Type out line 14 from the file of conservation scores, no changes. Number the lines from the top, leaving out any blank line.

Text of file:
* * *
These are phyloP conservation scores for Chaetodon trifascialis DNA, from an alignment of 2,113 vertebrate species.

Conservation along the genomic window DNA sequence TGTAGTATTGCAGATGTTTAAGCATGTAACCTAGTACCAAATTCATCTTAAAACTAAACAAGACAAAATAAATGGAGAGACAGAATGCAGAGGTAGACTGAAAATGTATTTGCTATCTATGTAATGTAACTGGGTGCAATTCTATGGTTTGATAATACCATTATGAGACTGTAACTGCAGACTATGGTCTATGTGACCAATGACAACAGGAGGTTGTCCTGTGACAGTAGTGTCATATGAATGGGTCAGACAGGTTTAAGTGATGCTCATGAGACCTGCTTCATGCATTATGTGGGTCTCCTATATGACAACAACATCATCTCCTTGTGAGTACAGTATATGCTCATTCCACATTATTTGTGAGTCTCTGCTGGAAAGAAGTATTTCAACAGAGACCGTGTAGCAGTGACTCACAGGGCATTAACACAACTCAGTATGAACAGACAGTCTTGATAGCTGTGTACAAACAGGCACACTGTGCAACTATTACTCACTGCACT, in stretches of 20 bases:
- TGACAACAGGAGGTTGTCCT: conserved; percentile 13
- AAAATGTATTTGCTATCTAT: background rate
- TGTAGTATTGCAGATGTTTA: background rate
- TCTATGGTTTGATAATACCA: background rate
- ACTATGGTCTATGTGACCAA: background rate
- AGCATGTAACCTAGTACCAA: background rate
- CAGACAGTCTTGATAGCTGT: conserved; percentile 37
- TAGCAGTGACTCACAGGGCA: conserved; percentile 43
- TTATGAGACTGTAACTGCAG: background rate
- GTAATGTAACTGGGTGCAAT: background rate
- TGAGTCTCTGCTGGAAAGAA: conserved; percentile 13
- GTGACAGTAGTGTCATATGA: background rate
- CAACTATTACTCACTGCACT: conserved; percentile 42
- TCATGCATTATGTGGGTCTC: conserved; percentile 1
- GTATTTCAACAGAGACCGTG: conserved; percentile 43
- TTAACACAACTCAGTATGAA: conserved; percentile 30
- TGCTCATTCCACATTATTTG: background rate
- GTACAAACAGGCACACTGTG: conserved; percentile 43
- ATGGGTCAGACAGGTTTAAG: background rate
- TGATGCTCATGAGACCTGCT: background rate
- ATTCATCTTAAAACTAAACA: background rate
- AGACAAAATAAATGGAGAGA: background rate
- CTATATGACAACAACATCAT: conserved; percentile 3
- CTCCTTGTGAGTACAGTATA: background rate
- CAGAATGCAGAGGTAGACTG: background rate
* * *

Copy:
- GTGACAGTAGTGTCATATGA: background rate